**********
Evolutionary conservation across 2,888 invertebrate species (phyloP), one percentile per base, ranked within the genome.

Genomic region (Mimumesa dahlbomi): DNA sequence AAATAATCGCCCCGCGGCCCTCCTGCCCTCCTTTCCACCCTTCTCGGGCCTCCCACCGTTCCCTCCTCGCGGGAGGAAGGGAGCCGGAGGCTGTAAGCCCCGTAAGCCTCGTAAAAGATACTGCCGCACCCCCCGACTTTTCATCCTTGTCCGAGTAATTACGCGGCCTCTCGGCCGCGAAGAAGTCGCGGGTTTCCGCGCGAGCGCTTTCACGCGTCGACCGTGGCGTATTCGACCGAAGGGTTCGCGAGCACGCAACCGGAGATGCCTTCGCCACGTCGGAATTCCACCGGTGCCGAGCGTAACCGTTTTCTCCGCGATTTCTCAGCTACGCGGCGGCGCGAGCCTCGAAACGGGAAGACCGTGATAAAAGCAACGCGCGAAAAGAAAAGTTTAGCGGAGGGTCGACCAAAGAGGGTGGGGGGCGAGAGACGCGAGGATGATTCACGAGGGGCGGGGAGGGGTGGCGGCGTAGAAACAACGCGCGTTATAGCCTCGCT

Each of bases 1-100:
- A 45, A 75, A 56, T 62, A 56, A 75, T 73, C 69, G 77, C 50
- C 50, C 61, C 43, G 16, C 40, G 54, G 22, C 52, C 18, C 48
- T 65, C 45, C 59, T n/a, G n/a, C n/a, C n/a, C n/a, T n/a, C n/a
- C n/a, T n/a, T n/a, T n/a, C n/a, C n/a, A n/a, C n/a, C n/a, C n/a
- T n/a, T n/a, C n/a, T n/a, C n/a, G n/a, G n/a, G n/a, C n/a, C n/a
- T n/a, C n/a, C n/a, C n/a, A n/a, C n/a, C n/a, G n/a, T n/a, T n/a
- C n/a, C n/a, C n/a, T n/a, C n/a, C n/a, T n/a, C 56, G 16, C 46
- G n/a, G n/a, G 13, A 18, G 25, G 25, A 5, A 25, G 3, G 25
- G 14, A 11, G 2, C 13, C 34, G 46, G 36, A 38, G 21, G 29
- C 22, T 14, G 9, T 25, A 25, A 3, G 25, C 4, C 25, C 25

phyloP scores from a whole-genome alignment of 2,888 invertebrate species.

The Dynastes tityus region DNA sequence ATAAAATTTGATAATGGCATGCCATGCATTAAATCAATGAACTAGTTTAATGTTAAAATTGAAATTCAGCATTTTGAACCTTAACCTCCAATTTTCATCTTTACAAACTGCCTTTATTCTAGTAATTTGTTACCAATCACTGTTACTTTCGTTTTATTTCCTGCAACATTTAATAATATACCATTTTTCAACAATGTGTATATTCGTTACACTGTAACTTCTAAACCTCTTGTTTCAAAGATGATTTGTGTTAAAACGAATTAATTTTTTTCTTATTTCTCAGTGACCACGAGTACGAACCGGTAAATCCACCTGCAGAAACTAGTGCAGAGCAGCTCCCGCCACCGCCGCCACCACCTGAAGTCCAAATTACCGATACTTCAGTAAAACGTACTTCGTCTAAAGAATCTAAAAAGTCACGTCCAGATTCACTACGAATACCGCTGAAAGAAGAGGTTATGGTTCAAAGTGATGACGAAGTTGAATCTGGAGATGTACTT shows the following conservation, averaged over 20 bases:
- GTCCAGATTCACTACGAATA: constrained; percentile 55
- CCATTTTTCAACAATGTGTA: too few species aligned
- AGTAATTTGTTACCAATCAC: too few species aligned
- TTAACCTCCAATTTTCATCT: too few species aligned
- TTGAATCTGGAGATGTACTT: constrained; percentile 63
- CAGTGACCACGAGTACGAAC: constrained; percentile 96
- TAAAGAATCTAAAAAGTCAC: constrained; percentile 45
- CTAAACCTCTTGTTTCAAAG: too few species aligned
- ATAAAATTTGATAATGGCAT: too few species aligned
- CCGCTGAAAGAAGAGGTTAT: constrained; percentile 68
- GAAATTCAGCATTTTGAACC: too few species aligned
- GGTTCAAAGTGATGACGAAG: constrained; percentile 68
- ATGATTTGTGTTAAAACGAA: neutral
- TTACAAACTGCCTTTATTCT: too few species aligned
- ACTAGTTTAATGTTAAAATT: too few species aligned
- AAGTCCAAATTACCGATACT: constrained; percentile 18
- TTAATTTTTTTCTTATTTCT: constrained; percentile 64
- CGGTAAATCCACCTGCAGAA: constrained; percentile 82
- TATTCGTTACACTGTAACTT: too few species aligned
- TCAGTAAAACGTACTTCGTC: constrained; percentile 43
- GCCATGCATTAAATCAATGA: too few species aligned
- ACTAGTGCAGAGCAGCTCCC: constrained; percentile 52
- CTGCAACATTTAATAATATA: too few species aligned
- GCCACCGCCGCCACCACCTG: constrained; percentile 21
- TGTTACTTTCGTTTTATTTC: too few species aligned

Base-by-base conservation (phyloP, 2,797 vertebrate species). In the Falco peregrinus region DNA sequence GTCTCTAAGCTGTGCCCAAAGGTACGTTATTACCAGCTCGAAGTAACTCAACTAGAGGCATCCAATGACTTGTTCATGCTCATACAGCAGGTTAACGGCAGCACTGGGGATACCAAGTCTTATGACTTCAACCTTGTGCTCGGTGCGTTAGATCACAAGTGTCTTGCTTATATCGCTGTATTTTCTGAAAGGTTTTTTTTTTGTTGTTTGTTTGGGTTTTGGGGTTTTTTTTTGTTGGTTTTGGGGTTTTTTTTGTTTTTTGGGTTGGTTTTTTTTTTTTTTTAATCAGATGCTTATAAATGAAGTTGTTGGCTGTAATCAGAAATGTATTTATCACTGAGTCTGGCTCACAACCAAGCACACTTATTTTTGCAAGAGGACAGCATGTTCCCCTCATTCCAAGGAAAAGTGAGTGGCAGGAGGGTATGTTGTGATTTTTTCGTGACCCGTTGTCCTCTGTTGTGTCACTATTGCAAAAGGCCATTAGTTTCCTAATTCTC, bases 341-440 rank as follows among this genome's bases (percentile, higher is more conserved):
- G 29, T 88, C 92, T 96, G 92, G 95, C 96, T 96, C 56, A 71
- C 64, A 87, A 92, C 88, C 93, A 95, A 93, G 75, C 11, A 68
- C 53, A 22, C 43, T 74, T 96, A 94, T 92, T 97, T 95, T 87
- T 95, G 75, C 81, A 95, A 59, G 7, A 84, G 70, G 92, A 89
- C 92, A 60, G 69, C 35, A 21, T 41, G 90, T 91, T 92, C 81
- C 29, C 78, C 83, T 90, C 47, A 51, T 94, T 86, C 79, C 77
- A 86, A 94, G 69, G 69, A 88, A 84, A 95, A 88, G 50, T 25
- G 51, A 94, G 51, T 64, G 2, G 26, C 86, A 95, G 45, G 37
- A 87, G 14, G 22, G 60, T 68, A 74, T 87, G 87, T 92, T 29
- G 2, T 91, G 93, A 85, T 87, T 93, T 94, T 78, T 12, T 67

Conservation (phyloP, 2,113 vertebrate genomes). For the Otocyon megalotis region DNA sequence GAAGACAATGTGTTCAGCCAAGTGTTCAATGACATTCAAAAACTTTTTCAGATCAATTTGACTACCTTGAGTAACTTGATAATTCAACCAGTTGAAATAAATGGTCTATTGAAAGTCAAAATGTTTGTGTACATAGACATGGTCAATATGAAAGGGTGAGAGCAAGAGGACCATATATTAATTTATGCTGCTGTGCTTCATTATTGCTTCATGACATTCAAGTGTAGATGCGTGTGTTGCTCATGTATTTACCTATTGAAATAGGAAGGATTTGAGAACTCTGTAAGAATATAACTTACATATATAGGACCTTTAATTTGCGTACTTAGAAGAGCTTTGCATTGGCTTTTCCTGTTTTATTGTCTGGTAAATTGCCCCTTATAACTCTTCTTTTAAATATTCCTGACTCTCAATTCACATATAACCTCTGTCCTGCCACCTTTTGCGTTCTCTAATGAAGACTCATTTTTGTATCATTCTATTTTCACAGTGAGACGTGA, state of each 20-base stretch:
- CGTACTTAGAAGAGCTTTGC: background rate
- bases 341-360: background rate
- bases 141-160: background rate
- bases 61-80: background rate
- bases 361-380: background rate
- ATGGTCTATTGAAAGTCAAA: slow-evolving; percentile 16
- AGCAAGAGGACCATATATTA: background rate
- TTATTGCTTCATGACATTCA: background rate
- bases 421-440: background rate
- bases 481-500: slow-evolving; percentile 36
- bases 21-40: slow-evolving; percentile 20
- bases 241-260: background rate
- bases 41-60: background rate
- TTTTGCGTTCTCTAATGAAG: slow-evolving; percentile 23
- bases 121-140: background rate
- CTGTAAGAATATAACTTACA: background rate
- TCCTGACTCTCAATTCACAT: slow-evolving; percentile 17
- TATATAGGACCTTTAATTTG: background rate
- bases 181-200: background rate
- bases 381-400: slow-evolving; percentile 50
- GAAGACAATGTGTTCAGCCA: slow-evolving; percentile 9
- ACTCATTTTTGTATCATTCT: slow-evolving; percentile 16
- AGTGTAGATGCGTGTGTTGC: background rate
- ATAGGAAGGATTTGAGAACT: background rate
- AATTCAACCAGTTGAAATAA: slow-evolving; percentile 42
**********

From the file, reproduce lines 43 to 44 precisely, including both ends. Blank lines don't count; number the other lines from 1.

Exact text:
- C 64, A 87, A 92, C 88, C 93, A 95, A 93, G 75, C 11, A 68
- C 53, A 22, C 43, T 74, T 96, A 94, T 92, T 97, T 95, T 87